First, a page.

School officials are excited about Newark students’ academic achievement but said they will work on improving students’ achievement in English-Language Arts this school year.
The growth is indicated in a report released by the state Department of Education’s known as the annual Accountability Progress Reports.
The reports are used by educators to measure how well schools and districts are performing academically by analyzing standardized test results based on state and federal guidelines.
Newark students’ growth this year in academic achievement, which was the second highest within the Tri-Cities, prevents Newark Unified from falling into a fourth year of Program Improvement, a label that marks schools and districts as educational institutions failing to meet their goals when it comes to standardized tests.
The annual reports include measurements from the state’s Academic Performance Index, or API, and the federal Adequate Yearly Progress, or AYP, and Program Improvement designations.
Newark Unified’s Chief Academic Officer Cecelia English said district officials are “extremely happy with the [students'] growth,” particularly in math scores.
This was evident in the district’s AYP scores. The federal measurement requires 78 percent of the students tested to score at or above grade level in English-Language Arts and Math.
While the district did not meet its AYP in either category, they only fell short from reaching the math proficiency goal by one demographic group.
“All of our significant demographic groups met the requirements except for our African American population. We still have much more that we want to accomplish but we are grateful that the academic scores reflect all of the hard work by our staff and students,” English said.
English noted that the district’s focus in the most recent years was to increase the number of students' math proficiency and for students to be proficient in algebra before reaching high school.
She said it is more significant to Newark students now, after the board’s decision to align district’s high school graduation requirements with college admissions guidelines, known as A-G requirements.
“The board approved A-G requirements to go into effect with this year’s seventh grade class. We knew that we had to significantly improve our math performance, especially in algebra,” English said.
Since 2010, the district has doubled the number of students who enroll in algebra at the junior high level, according to English.
“I am very proud to say that we had 89 students proficient in algebra at NJHS in 2010 and that we had 149 students proficient in algebra in 2012,” English said. “Also, this past year, despite the fact that we doubled the number of 7th grade students taking algebra in the 7th grade, 100 percent of the students scored proficient and higher.”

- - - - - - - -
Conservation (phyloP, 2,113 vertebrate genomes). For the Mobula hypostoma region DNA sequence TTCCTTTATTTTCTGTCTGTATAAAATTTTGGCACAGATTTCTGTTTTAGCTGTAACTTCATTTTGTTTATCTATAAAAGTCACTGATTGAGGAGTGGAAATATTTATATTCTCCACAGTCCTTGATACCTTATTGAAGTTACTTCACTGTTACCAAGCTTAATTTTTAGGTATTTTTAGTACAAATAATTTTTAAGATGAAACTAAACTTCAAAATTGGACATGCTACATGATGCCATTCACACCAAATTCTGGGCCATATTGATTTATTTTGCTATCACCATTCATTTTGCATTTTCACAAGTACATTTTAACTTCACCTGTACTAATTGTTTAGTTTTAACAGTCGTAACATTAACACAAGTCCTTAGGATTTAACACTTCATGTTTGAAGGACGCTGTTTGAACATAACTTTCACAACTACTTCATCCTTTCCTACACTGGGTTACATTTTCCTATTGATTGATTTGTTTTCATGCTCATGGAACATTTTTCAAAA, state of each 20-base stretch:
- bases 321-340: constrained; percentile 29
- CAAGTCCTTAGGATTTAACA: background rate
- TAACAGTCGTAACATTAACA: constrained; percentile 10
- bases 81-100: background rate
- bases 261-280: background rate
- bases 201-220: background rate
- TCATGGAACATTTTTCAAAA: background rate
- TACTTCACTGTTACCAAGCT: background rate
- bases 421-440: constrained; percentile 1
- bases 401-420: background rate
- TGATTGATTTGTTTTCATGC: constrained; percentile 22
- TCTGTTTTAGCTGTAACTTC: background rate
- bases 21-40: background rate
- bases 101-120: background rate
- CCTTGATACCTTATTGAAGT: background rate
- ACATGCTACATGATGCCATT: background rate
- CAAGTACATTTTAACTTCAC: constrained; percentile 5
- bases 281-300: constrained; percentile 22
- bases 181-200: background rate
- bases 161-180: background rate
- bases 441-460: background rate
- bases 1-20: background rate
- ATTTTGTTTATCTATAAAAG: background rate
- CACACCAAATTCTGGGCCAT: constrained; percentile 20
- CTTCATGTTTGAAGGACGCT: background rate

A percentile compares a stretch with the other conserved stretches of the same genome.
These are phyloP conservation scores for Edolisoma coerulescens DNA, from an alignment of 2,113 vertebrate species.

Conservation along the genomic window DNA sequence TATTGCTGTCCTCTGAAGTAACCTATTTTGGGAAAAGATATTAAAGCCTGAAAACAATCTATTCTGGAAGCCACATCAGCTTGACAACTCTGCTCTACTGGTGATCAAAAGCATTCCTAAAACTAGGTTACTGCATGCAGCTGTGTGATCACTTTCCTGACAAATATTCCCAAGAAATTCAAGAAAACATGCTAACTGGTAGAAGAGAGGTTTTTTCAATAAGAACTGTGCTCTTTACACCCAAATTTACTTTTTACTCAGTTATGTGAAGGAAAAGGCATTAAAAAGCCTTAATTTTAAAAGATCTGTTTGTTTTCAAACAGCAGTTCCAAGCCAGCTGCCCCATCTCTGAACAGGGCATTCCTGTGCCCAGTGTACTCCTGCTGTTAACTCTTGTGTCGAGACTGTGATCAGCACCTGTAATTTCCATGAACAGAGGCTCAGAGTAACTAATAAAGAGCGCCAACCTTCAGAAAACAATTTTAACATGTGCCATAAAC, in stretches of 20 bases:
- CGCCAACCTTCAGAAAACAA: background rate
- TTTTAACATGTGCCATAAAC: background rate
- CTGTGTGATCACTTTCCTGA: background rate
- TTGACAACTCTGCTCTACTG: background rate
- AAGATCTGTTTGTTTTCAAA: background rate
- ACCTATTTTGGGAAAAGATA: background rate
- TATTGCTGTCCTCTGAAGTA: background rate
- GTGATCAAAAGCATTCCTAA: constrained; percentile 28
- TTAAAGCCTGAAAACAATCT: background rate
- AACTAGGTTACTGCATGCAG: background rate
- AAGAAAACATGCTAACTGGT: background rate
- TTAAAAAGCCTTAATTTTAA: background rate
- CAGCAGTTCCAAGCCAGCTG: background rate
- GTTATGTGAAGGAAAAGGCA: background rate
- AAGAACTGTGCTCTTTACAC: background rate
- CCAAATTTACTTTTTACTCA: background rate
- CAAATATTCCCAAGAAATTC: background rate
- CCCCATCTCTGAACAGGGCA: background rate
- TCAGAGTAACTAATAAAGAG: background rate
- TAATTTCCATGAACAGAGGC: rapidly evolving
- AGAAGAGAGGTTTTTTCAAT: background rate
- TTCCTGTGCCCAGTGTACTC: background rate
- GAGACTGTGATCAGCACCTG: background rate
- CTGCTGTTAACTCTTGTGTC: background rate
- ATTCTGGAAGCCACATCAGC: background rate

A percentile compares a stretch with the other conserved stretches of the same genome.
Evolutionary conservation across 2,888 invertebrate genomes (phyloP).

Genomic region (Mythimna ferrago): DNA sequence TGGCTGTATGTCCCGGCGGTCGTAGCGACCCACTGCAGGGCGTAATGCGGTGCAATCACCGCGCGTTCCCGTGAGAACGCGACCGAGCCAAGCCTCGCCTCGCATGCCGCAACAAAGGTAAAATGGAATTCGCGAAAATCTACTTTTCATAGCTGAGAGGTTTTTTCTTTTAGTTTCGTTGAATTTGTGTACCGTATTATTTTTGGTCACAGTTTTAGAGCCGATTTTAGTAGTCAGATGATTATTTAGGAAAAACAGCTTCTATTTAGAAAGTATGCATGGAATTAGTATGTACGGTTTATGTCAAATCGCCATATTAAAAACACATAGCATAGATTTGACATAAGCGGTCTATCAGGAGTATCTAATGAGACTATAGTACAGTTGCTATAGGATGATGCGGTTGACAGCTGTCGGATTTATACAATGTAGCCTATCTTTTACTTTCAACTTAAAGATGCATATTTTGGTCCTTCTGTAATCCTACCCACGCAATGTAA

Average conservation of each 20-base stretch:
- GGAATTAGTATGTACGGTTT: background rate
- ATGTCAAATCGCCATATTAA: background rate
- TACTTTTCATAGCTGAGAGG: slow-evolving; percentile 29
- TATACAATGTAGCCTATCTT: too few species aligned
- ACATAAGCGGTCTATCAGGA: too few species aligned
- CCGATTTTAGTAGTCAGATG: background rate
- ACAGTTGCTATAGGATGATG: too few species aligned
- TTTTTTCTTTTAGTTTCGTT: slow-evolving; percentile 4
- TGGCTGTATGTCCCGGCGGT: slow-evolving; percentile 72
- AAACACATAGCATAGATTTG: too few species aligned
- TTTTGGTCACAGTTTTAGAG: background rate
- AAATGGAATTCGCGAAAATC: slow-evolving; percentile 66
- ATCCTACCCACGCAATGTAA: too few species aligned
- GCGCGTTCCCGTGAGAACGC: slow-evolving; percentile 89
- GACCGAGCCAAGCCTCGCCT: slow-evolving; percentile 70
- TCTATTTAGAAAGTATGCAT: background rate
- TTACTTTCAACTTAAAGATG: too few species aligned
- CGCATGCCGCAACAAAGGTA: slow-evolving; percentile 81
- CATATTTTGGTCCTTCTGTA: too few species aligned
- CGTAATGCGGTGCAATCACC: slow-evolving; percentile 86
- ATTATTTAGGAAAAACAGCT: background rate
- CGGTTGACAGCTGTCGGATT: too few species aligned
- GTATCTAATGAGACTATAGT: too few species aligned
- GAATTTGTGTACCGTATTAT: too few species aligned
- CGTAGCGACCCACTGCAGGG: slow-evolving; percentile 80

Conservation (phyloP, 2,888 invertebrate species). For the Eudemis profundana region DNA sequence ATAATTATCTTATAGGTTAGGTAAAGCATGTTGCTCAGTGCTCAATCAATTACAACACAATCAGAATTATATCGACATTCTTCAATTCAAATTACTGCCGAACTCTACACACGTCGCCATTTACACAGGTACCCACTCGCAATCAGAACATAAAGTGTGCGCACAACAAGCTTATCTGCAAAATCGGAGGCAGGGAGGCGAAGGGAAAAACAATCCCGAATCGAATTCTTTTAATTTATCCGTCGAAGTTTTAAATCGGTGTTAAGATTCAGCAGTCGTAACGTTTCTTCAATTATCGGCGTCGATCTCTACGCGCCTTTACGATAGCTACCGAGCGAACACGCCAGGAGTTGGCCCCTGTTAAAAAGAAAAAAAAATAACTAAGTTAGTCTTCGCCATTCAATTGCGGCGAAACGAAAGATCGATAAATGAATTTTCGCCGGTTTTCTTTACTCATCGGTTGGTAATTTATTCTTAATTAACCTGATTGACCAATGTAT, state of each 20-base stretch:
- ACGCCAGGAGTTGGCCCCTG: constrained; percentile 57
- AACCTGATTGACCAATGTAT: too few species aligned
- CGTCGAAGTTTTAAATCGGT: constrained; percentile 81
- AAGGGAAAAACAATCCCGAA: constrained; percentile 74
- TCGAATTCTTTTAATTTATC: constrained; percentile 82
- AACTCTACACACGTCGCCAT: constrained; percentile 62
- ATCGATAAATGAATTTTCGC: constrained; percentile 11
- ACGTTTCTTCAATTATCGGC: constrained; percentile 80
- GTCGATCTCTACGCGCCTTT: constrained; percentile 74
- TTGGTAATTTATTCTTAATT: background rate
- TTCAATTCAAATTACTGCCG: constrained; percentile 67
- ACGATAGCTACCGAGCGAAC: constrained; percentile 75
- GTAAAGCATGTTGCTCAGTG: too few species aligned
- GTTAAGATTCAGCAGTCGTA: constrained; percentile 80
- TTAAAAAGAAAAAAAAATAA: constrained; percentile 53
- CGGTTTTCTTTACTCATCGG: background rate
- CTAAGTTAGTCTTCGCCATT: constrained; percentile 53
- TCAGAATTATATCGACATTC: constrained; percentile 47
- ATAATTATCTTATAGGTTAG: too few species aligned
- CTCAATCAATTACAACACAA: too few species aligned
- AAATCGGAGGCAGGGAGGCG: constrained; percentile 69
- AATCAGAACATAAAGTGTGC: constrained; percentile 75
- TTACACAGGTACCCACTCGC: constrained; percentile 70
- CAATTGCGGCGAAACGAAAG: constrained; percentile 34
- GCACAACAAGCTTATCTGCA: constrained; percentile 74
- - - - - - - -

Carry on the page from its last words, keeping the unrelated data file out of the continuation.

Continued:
As a district, Newark Unified is showing significant growth in state measurements known as API.
API, provides a "growth model" based on a scale of 200 to 1,000 points, with a score of 800 considered exemplary.
Newark Unified's API score this year was 780, which is nine points higher than its API growth target of 771.
The highest growth within the district belonged to Musick Elementary School, which exceeded the state target of 800 with an 828 API ranking.
“Our overarching goal was to significantly increase the academic performance of all of our students, so that they are prepared to excel in college or the workplace,” English said.
She added, however, that there is still more growth to achieve.
Three of the district’s 12 schools dropped in API measures, and one school, Milani Elementary School, did not meet its API growth target. See the API scores of each Newark school in the document above.
Additionally, students’ performance with English-Language Arts has fallen short. Six demographic groups within the district fell short of the AYP goal for English-Language Arts. See more details about AYP measurements in the document above.
“Because our English Language Arts performance has not grown as well as we would like for it to, this year, we added a target focusing on English Language Arts,” English said. “We still have much more that we want to accomplish, but we are grateful that the academic scores reflect all of the hard work by our staff and students.”
The annual reports are calculated using results of the STAR (Standardized Testing and Reporting) program and the California High School Exit Exam (CAHSEE).
For more information about the district, your school or any other school or district in California visit the state Department of Education website.
Numbers don't tell the whole story but what do these test results – and your other experiences – tell you about Newark schools? Share your thoughts in our comments section below.